Science fictions, cultural facts: a digital humanities approach to a popular literature

Menadue, Christopher Benjamin James (2019) Science fictions, cultural facts: a digital humanities approach to a popular literature. PhD thesis, James Cook University.

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Abstract

Human culture has a necessary influence on the content of popular literature – if only because the interests of a contemporary public determine material success or failure. Authors are products of their time, and popular writers will tend to reflect the cultural expectations and values of their readership. It follows that we should be able to find the imprint of human culture in popular literature if we employ suitable methods. Science fiction (SF) is well suited for such investigation, as it is open in scope and subject, and less restricted by content conventions than other genres. As a publishing medium, magazines, specifically, are valuable literary artefacts of popular culture. They contain fiction, editorials, advertising, reader letters, and features on matters of contemporary importance. These all contribute to build an understanding of their cultural environment. In this thesis, I begin by assessing the relevance of SF as a relevant source of popular insights by tasking SF magazine content as a lens to focus on human culture, analysing the genre and its value in contemporary research and society. I review the uses of SF in academic literature, and analyse public surveys to identify the breadth and relevance of its popular appeal. I describe the phenomenological experience of developing a hybrid digital and traditional methodology from the perspective of someone with no history of digital research in the humanities and employ a series of case studies which test the validity of the approach. The case studies provide insights into the cultural history of two topics: the foundations and subsequent development of Scientology; and the changing representations of tropical environments and peoples.

An aim of this study is to devise and demonstrate methodology that respects the human experience of literature, but also integrates the value of employing technological approaches that expand the scope of investigation. The primary sources comprise more than 4,000 individual magazine issues – perhaps thirty percent of issues of magazines dedicated to SF in the twentieth century – and complete, or near complete runs of major titles. The value to the research process of having a significant number of sources is to counter the bias contained in the phenomenological bracket of the researcher. The expectations researchers are influenced by contemporary culture, and personal preferences, and this is likely to affect the perceived significance of specific historic texts. This selection bias could lead to the rejection of content that contains relevant insights. To address these issues, I devised a digital humanities methodology for selecting primary sources, and to complement discussion of the results. The results of applying the methodology strongly support the proposal that SF can provide a valuable indicator of cultural values, preferences and expectations – being widespread and commonly appreciated by contemporary audiences. SF is confirmed to be a valuable and relevant source of information on the evolving history of human cultural interests.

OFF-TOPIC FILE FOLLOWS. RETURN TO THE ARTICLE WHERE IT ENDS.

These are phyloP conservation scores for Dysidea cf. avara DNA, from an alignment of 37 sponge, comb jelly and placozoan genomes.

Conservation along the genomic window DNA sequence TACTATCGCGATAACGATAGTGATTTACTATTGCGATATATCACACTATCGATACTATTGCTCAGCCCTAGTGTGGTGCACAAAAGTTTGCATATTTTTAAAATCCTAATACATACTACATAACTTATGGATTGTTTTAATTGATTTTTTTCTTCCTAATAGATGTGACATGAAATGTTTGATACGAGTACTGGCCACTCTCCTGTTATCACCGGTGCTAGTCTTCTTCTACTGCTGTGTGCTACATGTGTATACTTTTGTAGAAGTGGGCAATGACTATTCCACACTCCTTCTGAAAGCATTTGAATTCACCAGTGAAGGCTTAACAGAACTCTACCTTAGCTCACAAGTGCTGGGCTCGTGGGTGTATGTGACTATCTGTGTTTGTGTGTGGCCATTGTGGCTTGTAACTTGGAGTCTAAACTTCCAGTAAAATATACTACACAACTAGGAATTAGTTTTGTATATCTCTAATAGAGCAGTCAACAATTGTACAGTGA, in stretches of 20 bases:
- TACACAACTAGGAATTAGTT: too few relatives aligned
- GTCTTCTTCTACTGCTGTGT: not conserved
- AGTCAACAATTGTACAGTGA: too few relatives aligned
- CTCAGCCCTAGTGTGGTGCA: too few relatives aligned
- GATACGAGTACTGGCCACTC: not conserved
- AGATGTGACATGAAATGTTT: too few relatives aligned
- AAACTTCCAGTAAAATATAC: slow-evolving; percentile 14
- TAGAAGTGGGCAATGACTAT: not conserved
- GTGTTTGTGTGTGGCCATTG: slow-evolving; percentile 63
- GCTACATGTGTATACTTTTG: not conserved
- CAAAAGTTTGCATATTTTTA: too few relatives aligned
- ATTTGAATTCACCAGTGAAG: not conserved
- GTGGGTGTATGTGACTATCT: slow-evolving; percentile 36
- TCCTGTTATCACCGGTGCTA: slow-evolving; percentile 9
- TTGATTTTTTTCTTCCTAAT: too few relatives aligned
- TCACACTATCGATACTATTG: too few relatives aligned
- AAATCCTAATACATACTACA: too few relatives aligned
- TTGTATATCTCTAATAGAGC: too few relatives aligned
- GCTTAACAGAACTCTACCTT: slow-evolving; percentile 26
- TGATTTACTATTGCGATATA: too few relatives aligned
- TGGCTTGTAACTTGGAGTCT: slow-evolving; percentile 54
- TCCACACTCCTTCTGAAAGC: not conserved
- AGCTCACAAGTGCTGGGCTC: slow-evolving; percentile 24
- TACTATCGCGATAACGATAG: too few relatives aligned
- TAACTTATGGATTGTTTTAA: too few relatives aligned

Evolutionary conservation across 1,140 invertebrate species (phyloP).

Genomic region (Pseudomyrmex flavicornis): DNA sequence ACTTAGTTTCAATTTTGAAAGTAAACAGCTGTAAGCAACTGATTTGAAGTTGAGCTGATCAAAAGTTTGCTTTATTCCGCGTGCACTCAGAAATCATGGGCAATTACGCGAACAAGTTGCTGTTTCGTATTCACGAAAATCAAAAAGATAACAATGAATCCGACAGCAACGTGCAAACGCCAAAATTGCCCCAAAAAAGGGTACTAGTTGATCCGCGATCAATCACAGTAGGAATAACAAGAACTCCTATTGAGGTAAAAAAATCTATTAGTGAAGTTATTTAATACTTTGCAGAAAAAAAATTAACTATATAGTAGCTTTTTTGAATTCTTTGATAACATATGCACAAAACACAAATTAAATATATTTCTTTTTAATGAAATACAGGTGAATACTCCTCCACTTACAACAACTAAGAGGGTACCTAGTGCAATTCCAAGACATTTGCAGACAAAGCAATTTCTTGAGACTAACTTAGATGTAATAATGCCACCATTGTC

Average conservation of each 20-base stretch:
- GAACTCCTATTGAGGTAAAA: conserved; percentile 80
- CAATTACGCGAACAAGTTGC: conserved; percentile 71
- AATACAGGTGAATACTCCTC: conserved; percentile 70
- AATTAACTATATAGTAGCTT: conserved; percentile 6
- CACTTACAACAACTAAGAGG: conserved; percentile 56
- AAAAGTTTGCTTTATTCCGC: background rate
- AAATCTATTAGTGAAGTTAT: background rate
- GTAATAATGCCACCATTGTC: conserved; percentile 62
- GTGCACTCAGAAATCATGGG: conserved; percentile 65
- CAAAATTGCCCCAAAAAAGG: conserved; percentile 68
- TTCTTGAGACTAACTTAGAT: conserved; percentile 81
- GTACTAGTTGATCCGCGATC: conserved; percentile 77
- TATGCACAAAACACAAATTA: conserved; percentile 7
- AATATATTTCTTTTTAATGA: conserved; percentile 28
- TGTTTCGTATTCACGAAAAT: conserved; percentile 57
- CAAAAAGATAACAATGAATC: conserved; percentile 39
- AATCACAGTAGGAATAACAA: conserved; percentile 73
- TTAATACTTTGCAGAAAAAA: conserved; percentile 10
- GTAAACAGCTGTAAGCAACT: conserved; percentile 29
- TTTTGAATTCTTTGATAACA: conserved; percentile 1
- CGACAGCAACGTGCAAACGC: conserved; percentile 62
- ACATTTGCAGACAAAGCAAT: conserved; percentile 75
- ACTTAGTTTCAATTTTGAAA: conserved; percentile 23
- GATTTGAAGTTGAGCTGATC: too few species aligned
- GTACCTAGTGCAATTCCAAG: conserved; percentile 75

Item ID: 63526
Item Type: Thesis (PhD)
Keywords: convergence, cult, culture, demography, descriptive statistics, dianetics, digital humanities, education, fantasy, gender, jungle, literacy, literature, magazines, methodology, multidisciplinary, reading, religion, science communication, science fiction, scientology, tropical, two cultures
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Copyright Information: Copyright © 2019 Christopher Benjamin James Menadue.
Additional Information:

For this thesis, Ben Menadue received the Graduate Research School Medal of Excellence.

Four publications arising from this thesis are stored in ResearchOnline@JCU, at the time of processing. Please see the Related URLs field. The publications are:

Chapter: Research Culture - Menadue, Christopher Benjamin, and Cheer, Karen Diane (2017) Human culture and science fiction: a review of the literature, 1980-2016. SAGE Open, 7 (3). pp. 1-15.

Chapter: Science Fiction Readers - Menadue, Christopher Benjamin, and Jacups, Susan (2018) Who reads science fiction and fantasy, and how do they feel about science? Preliminary findings from an online survey. SAGE Open, 8 (2).

Chapter: Hubbard Bubble: Dianetics Trouble - Menadue, Christopher Benjamin (2018) Hubbard bubble, dianetics trouble: an evaluation of the representations of dianetics and scientology in science fiction magazines from 1949 to 1999. SAGE Open, 8 (4).

Chapter: The Tropics in Science Fiction - Menadue, Christopher B. (2017) Trysts tropiques: the torrid jungles of science fiction. Etropic: electronic journal of studies in the tropics, 16 (1). pp. 125-140.

Date Deposited: 22 Jun 2020 04:17
FoR Codes: 22 PHILOSOPHY AND RELIGIOUS STUDIES > 2204 Religion and Religious Studies > 220405 Religion and Society @ 33%
16 STUDIES IN HUMAN SOCIETY > 1608 Sociology > 160808 Sociology and Social Studies of Science and Technology @ 34%
20 LANGUAGE, COMMUNICATION AND CULTURE > 2005 Literary Studies > 200506 North American Literature @ 33%
SEO Codes: 95 CULTURAL UNDERSTANDING > 9502 Communication > 950203 Languages and Literature @ 33%
95 CULTURAL UNDERSTANDING > 9504 Religion and Ethics > 950404 Religion and Society @ 33%
97 EXPANDING KNOWLEDGE > 970116 Expanding Knowledge through Studies of Human Society @ 34%
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